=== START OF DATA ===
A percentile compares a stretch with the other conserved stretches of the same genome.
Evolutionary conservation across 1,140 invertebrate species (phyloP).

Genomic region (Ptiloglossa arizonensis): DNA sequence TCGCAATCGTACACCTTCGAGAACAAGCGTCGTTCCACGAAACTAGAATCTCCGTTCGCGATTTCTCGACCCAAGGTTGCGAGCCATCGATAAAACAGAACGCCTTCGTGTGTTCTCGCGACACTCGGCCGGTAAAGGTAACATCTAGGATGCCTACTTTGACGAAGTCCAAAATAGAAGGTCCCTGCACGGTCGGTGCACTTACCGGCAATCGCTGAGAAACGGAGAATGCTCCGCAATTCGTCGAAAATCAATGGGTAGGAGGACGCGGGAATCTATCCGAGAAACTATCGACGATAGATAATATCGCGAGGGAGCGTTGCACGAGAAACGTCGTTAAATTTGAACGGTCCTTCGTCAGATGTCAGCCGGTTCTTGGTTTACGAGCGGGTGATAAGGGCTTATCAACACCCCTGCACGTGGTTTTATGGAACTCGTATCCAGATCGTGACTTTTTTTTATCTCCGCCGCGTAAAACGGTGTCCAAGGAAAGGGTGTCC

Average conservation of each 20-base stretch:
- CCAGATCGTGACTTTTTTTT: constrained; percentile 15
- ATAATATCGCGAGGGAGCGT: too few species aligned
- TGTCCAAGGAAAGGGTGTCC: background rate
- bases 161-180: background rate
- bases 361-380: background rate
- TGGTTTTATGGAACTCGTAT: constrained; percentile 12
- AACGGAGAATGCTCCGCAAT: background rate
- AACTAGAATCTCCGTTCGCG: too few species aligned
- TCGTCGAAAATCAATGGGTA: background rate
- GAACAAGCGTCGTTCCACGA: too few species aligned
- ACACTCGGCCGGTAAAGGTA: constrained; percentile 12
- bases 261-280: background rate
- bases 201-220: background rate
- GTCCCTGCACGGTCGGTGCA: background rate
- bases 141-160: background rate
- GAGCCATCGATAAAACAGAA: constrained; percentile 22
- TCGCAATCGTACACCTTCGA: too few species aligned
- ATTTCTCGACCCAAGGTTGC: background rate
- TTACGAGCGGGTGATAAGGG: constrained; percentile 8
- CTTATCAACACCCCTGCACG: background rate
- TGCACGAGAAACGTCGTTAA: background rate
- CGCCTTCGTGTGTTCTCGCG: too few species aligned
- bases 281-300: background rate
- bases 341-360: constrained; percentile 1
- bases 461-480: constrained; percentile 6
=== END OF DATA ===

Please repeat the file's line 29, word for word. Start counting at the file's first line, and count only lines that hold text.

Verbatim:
- bases 461-480: constrained; percentile 6